I‘m lucky enough to live in an old and rather beautiful home. It’s Tudor, with the oldest part dating back to around 1500, although like most houses of its sort it’s been altered and added to over the centuries. We have witch marks on the beams, elaborate Elizabethan chimneys and parchment-written deeds which, sadly though responsibly, the previous owner donated to the county records office for their preservation.
Living here has increased my interest in historical recipes and I thought it would be good to recreate some in a way that reflects the house and the periods it has lived through. Continue reading →
Here’s a thought – you’ve got friends and/or family coming round for a (socially-distanced) meal in the garden and you want an easy dessert that nonetheless will make people say “ooh”. Or maybe you just like cheesecake. I may be able to help. Continue reading →
Well, Mrs Portly’s only had one week off, but I wanted to share these frankly fabulous little filo pies while redcurrants are still in season.
Crisp, buttery pastry oozing with melty Baron Bigod cheese and redcurrant jelly, offset by the sharp tang of fresh redcurrants. They’re rich but they’re tiny, just a few bites, so they’re perfect as a starter with a few salad leaves or as a warm canape. Continue reading →
I understand the economic imperative, as one sarky journalist put it, of getting businesses with rateable values back up and running. I understand the joy of some of my friends in the restaurant industry, who’ve been struggling to make ends meet behind locked doors, at being able to earn a few quid at long last. I also understand the ones who’ve said: “Re-open? In these circumstances? Not likely!” Continue reading →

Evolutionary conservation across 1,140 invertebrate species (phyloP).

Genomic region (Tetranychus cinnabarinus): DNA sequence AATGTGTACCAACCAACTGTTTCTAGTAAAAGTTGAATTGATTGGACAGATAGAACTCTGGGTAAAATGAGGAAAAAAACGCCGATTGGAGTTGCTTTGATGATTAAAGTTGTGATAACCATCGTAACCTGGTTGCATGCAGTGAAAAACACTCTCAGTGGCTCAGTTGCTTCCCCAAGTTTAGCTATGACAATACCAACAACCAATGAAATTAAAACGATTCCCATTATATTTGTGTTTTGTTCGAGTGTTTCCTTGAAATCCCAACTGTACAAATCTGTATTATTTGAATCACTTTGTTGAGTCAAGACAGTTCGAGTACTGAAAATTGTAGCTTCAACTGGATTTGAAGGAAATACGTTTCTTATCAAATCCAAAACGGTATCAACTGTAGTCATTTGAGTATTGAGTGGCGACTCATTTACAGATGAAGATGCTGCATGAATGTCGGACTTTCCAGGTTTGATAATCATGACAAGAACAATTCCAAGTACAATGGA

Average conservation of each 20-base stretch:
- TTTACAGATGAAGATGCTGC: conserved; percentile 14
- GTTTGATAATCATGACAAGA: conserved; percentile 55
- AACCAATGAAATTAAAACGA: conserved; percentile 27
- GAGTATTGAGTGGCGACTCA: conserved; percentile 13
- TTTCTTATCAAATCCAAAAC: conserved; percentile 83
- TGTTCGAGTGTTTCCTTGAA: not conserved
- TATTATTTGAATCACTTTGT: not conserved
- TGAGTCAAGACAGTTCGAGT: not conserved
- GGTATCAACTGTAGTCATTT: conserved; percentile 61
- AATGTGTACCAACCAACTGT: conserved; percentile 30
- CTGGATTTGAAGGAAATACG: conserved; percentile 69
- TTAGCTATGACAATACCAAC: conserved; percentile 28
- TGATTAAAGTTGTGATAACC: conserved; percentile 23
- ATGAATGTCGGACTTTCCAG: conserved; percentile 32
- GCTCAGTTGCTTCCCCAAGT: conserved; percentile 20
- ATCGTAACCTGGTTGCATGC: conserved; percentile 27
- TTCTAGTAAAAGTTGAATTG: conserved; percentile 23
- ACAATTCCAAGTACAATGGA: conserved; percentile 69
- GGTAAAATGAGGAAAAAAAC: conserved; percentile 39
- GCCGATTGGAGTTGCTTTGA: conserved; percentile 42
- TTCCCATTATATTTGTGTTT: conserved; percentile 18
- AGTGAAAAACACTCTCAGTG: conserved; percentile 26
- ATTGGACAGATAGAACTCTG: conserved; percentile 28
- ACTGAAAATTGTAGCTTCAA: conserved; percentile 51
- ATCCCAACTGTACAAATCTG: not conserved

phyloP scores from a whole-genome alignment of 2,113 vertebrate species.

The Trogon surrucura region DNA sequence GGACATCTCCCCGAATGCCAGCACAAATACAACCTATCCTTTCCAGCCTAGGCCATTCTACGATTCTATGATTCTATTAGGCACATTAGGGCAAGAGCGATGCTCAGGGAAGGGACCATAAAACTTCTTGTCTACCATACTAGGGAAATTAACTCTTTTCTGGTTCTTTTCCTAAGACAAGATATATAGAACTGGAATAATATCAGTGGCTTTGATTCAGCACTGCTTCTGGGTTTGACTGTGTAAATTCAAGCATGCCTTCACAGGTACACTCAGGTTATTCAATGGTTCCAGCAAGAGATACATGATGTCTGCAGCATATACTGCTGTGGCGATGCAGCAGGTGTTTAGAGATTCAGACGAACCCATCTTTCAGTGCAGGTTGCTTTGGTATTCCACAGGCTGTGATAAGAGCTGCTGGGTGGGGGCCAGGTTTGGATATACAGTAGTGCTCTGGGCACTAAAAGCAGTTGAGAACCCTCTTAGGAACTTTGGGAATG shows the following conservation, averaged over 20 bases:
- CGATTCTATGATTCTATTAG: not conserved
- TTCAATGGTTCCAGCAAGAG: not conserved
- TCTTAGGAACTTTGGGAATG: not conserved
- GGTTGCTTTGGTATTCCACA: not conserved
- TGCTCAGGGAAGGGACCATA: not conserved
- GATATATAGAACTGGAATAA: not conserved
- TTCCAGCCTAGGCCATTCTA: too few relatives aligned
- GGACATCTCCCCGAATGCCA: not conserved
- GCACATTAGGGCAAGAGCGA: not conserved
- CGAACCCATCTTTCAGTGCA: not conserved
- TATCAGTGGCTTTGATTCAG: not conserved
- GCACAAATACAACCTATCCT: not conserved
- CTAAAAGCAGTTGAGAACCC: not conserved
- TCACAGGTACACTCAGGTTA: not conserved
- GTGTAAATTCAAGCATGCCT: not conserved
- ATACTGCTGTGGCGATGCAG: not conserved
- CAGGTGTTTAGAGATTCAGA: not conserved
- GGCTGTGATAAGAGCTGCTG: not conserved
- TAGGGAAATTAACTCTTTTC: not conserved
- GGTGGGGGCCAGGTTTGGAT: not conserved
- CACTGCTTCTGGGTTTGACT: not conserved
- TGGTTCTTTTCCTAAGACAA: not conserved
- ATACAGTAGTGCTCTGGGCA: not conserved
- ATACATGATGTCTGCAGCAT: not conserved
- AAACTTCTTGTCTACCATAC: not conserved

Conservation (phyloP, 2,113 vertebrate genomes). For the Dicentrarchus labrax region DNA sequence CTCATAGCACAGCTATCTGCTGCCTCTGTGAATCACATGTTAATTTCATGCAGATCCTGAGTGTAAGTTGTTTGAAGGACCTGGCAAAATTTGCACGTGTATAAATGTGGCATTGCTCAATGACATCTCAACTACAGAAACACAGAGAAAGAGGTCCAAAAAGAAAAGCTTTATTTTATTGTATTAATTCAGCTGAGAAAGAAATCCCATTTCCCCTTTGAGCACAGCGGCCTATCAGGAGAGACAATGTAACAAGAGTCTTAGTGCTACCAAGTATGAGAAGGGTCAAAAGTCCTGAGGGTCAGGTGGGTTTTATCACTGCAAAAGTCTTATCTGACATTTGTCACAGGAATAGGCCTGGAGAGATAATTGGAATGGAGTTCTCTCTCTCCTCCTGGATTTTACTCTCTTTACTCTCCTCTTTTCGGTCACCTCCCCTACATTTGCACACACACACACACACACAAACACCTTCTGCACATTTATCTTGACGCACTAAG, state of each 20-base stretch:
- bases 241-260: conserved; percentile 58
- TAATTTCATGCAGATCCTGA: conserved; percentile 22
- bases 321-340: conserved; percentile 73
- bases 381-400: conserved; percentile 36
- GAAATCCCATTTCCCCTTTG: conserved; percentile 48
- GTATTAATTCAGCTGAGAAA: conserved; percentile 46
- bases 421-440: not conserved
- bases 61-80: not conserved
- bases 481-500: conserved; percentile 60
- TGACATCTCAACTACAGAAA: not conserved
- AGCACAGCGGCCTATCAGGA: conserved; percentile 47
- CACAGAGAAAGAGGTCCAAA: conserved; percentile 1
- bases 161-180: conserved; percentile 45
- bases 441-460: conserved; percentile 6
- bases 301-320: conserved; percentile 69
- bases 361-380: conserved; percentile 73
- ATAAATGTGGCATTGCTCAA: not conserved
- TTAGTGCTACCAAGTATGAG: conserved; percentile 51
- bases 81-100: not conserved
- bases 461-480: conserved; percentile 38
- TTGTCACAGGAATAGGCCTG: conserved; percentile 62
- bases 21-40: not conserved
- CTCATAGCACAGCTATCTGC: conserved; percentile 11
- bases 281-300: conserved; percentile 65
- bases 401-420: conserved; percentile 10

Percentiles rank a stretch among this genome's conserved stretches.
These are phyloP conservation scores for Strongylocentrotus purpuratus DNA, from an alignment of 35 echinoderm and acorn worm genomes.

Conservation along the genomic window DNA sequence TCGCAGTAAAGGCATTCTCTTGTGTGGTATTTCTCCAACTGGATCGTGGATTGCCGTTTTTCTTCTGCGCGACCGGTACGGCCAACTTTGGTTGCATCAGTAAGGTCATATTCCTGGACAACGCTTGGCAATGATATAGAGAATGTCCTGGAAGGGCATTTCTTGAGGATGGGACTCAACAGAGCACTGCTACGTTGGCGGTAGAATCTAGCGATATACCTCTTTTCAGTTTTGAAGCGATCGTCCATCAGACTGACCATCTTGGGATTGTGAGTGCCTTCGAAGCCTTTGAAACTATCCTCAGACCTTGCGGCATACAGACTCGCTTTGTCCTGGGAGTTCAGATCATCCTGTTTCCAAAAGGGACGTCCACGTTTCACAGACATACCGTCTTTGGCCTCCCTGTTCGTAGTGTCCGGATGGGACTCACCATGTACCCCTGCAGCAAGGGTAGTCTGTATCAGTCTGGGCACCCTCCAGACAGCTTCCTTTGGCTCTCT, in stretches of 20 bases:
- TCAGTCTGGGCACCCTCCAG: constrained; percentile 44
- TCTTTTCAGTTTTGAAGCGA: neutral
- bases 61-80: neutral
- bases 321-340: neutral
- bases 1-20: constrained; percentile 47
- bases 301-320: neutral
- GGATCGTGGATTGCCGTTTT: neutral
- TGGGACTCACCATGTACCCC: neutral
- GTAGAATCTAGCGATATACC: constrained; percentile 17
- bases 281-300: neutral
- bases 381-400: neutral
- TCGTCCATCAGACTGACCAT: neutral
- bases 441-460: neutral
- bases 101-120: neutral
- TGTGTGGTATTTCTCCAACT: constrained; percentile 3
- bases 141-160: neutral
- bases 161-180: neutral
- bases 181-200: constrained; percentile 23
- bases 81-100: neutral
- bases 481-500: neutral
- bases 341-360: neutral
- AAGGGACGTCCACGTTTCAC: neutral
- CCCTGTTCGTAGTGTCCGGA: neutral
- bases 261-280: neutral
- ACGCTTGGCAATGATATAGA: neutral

Whether you’re picking them from a garden or buying them in the shops and markets, this is a wonderful time for summer fruits. Cherries, strawberries, raspberries, gooseberries and currants, they’re all fresh and ripe around now. Continue reading →
I enjoy a complex curry or fiddly French pastry as much as the next person, but good ingredients don’t always need a lot of faff and hours spent hovering over a hot stove.
Some of the best meals I’ve had have been the simplest – fragrant amber honey poured over thick yoghurt with a handful of chopped nuts for breakfast in Corfu, freshly caught mackerel barbecued on the beach in Ireland, home-grown asparagus drenched in salted butter. And this. Continue reading →
Sorrel’s sour, lemony flavour goes so well with fish but it has an annoying habit of turning khaki as soon as it touches the heat. Here it is barely cooked, and its green is boosted by flecks of aniseedy dill. Continue reading →
These two-bite-sized biscuits are so moreish and versatile. The dough will keep in the fridge for up to two weeks, so you can slice and bake them whenever the craving strikes. Eat them for elevenses or if you’re feeling particularly decadent, sandwich them with ice cream. Continue reading →
Loosely Greek in inspiration but with a personality all of its own, this pie looks impressive when you bring it to the table. Minutes later, of course, it’ll look like a dog’s dinner because it’s so good everyone will tear into it like ravening beasts. Continue reading →
The coronavirus lock-down has turned us all into home cooks, whether we want to be or not. We’ve seen large numbers of people embracing the joys of sourdough and posting social media pictures of cakes and cordials, pastries and pies. Long may it last, I say, though I suspect many new cooks will find they revert to old habits as the lock-down eases and the different rigours of ‘normal’ life ratchet up.
If you want to carry on cooking but make it fit around work and/or home schooling, here are some cookbooks I’ve found useful for easy but delicious meals, and a few more to provide inspiration for when you have the luxury of time. Continue reading →